Nonsteroidal Anti-Inflammatory Drugs (NSAIDs)

Nonsteroidal anti-inflammatory drugs (NSAIDs) can be used to address stiffness, inflammation, and pain that occur with many different conditions, including osteoarthritis, overexertion, dental pain, and menstrual cramps. NSAIDs may also be useful in reducing fever in some cases.

Like corticosteroids, they may block the production of chemicals that result in inflammation.

Over-the-Counter NSAIDs

Over-the-counter (OTC) NSAIDs are typically lower in dosage or strength than their prescription counterparts. The common OTC NSAIDs are:

OTC NSAIDs can be effective at treating mild issues with inflammation due to arthritis or other injuries.

Precautions for OTC NSAIDs

The general recommendation for OTC NSAIDs is to never use them for more than 10 days for pain, or more than three days for fever, without consulting a physician.
These drugs typically work rather quickly. Depending on the drug, the effects can last from two to eight hours.

Everybody is different, however. Some people may need to take them for longer periods to see an effect.

Prescription NSAIDs

Prescription versions of NSAIDs are often given for more severe issues like rheumatologic disorders (rheumatoid arthritis) and moderate or severe issues associated with osteoarthritis. These are typically taken one to four times a day.

Prescription NSAIDs include drugs like Celebrex (celecoxib), Nalfron (fenoprofen), or the gel Voltaren (diclofenac). OTC NSAIDs like ibuprofen and naproxen can also be obtained in higher doses with a prescription.

Risks Associated With NSAIDs

The Food and Drug Administration (FDA) has evaluated the risks associated with using NSAIDs and found that there are some potential risks.

  • NSAIDs can increase the risk of stroke or heart attack, particularly in people who have diabetes, high blood pressure, or high cholesterol. Even people without these conditions may have an increased risk as well.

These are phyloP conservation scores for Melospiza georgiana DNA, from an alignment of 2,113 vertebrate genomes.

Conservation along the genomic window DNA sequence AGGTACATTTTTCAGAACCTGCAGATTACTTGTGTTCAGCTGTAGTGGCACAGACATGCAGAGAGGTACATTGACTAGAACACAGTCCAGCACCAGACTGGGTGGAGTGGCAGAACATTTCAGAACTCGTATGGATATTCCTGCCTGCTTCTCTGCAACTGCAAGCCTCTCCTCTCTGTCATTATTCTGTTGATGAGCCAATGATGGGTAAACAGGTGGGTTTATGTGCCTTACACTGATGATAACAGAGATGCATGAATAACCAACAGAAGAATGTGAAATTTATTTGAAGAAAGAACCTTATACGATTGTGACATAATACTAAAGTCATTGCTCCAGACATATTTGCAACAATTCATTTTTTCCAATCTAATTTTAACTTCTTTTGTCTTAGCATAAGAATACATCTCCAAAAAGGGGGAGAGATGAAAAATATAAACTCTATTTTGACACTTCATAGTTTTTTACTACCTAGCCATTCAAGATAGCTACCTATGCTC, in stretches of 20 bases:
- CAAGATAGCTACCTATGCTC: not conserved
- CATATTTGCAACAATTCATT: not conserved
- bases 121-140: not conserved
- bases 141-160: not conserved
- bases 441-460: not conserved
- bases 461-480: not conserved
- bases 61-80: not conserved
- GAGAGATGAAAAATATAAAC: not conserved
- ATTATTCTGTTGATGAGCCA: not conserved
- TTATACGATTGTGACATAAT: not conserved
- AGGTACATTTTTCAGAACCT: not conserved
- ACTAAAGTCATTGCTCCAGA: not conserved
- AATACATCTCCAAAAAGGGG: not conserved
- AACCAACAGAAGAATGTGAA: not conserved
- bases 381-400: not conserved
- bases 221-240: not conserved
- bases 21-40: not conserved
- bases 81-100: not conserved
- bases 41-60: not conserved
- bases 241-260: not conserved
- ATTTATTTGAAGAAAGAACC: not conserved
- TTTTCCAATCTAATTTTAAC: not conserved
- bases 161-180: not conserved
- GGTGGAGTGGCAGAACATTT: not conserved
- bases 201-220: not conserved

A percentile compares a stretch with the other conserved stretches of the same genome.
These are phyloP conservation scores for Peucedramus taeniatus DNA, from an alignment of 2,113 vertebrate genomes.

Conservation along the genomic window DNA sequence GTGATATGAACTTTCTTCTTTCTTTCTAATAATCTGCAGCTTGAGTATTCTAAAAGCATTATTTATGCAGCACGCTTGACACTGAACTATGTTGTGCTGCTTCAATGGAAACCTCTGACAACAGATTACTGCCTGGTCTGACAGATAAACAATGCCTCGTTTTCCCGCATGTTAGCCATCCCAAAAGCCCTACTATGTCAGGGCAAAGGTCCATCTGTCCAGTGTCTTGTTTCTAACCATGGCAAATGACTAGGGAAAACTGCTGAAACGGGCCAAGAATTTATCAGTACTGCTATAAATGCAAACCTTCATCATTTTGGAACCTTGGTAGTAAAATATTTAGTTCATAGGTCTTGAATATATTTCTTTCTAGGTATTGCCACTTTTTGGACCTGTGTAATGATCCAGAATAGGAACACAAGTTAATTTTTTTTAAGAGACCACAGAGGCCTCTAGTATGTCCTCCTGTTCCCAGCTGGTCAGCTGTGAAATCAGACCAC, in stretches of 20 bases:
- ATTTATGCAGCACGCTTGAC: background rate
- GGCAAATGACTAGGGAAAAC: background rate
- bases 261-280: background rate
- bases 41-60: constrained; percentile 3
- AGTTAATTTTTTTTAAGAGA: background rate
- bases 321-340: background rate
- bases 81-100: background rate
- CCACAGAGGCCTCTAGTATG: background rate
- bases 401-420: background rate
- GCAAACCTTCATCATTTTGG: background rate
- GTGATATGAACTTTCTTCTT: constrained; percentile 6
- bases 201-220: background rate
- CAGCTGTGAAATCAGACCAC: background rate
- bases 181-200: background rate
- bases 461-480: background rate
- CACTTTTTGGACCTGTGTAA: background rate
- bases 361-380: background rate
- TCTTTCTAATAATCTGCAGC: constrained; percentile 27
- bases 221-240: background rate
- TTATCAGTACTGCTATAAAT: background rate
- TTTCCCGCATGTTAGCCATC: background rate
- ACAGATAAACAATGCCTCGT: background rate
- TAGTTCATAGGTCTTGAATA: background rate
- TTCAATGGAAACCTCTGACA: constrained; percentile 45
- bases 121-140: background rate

• Higher doses of NSAIDs and longer use significantly increase the risk of cardiovascular problems like stroke or heart attack.
  • NSAID use can increase the risk of stomach ulcers or intestinal bleeding, especially in older people.
  • Chronic NSAID use may increase the risk of liver damage.

Other Side Effects of NSAIDs

Some other common side effects of NSAIDs may also occur, particularly if you are taking higher doses. These include:

  • Nausea, vomiting, stomach pain, gas, or bloating.
  • Constipation or diarrhea.
  • Heartburn.

The chance of these side effects can be reduced by taking the drug with food or milk. Other side effects that might occur include:

  • Lightheadedness or mild headaches.
  • Dizziness.
  • Issues with balance or coordination.
  • Mild issues with concentration.

Rare but More Dangerous Side Effects

In addition to the above side effects, some rarer side effects might require immediate contact with your physician. These include:

    • Any signs of an allergic reaction, such as rash, hives, or peeling skin.
    • Any swelling that might suggest fluid retention, such as swelling of the mouth, lips, tongue, ankles, lower legs, hands, or around the eyes.
    • Rapid and unusual weight gain.
    • Unexplained bleeding or bruising.
    • Ringing in the ears.
    • Bloody or blackish stools or blood in the urine.
    • Vomiting, especially if you see blood or material that looks like coffee grounds in your vomit.
    • Any onset of severe pain associated with taking the drug.
  • Fatigue, blurred vision, or headache.

A Final Word

When taken correctly and under the supervision of the physician, anti-inflammatory drugs are generally safe for most people. If you suffer from inflammation, pain and stiffness that may be due to inflammation, you should first talk to your doctor regarding what treatment approach would be best for you.

References

What Is inflammation? (September 2018). WebMD.

Corticosteroids. (October 2018). Healthline.

Pain Relievers (Also Called: Analgesics, Pain killers, Pain Medicines). (June 2019). MedlinePlus.

Health Hints: Use Caution With Pain Relievers. (December 2015). Food and Drug Administration.

Medications – Non-Steroidal Anti-Inflammatory Drugs. (April 2019). Better Health Channel.